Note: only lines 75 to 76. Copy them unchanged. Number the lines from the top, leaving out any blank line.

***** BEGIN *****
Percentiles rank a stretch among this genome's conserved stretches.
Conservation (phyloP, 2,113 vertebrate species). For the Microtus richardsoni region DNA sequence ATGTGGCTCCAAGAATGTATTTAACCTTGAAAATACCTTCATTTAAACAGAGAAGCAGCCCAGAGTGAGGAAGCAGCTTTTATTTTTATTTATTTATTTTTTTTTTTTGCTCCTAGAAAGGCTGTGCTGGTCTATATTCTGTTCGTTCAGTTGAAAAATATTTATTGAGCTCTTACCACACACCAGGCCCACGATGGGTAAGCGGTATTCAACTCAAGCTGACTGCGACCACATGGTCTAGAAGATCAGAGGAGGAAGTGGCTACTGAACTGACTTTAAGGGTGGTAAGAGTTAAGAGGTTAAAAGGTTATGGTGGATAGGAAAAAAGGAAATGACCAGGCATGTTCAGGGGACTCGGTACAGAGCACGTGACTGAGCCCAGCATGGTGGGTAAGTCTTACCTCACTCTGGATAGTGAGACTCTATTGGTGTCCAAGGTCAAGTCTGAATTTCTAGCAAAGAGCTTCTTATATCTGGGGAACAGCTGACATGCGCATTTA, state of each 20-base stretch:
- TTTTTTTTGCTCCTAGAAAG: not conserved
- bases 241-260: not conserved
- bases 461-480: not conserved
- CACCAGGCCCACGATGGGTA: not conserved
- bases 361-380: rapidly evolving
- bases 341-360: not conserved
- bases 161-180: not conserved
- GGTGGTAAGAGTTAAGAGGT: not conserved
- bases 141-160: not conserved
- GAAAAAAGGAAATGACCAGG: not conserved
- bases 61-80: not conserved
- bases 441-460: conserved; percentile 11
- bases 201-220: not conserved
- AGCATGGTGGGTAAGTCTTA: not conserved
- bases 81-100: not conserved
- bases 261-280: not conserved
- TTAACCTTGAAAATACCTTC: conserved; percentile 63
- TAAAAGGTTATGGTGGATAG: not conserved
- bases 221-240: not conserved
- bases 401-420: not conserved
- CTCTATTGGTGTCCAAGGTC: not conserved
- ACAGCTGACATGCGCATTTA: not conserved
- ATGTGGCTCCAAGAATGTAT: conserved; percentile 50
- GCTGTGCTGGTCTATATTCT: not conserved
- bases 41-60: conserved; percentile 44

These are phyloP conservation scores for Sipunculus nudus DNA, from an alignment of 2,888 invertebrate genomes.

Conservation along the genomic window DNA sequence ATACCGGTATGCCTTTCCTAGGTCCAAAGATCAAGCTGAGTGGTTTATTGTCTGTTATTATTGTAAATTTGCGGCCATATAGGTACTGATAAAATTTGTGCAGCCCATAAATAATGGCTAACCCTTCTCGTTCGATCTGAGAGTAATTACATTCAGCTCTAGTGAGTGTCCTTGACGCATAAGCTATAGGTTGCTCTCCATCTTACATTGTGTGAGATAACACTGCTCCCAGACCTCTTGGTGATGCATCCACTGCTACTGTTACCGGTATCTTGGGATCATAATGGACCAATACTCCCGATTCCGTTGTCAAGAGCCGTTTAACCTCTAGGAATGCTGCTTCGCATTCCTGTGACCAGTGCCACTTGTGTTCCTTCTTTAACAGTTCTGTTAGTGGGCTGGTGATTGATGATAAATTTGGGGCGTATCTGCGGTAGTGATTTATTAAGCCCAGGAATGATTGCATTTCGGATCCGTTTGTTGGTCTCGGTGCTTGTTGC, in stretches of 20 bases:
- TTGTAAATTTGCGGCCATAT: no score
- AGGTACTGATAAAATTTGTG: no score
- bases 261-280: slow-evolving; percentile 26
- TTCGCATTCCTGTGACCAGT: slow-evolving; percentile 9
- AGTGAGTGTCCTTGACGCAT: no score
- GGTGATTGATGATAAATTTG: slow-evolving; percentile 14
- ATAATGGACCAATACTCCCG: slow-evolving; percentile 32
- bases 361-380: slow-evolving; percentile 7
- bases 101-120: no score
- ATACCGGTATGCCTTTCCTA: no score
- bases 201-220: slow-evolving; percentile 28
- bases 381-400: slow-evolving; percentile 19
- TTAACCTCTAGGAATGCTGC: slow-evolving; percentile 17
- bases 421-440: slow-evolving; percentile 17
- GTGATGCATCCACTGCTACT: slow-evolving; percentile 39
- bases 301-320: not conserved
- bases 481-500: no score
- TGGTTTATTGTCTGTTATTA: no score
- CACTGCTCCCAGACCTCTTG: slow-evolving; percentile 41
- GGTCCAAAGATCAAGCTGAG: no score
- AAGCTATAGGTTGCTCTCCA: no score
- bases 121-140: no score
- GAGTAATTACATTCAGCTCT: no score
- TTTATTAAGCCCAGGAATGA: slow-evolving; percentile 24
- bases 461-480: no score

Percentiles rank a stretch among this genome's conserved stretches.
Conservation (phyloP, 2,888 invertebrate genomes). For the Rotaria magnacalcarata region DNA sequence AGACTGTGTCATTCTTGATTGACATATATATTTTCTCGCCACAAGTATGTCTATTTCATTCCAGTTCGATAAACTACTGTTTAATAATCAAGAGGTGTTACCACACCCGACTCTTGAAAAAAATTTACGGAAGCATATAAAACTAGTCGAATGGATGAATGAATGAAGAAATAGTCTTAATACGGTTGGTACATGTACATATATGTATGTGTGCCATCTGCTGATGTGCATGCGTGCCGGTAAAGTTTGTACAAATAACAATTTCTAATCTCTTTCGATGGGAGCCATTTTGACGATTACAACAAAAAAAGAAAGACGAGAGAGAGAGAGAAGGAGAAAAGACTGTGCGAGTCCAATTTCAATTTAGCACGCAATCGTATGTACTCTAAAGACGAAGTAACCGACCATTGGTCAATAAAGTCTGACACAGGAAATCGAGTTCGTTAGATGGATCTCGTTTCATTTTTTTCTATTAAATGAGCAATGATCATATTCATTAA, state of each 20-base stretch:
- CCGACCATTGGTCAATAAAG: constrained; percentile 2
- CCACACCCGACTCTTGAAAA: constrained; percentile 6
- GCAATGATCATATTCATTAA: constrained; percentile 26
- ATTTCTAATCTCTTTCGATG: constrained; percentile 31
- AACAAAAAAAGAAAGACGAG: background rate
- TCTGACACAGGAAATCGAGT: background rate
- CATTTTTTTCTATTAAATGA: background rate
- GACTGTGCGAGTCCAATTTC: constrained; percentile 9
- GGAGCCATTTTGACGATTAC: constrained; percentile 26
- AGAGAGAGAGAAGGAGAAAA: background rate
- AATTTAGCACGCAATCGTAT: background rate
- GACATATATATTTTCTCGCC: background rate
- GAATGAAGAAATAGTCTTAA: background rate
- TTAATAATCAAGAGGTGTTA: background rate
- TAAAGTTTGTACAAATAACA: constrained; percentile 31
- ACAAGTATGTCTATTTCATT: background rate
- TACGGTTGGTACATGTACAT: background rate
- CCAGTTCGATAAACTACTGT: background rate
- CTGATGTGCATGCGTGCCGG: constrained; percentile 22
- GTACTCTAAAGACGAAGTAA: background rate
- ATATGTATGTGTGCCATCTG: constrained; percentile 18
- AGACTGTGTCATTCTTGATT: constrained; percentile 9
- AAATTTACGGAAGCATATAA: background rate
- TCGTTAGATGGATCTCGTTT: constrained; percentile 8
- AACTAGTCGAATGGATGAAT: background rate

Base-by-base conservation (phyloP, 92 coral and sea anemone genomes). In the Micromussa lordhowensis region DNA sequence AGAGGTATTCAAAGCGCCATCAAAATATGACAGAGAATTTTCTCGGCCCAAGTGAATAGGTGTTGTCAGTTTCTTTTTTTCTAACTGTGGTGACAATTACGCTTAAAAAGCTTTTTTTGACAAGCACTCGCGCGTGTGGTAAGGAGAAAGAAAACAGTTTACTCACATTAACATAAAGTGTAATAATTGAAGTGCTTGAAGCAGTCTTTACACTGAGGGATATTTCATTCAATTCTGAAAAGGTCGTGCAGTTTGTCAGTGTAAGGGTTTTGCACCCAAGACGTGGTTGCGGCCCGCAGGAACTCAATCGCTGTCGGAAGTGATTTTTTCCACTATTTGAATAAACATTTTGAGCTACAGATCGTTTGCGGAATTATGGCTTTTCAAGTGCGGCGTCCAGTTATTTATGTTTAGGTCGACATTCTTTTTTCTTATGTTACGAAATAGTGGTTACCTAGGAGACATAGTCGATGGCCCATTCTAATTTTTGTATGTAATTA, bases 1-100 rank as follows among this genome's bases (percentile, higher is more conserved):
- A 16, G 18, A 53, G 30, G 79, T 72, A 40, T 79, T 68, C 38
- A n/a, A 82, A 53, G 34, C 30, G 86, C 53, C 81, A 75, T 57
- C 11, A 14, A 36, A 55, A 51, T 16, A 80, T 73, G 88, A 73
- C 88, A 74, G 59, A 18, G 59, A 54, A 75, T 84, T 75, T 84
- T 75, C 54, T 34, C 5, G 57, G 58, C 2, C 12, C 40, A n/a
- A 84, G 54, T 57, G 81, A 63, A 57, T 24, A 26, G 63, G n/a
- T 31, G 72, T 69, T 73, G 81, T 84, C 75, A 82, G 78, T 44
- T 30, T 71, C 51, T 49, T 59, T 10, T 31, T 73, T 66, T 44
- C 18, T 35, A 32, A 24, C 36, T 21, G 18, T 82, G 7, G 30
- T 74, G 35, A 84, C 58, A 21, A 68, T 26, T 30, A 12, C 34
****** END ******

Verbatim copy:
- CTGATGTGCATGCGTGCCGG: constrained; percentile 22
- GTACTCTAAAGACGAAGTAA: background rate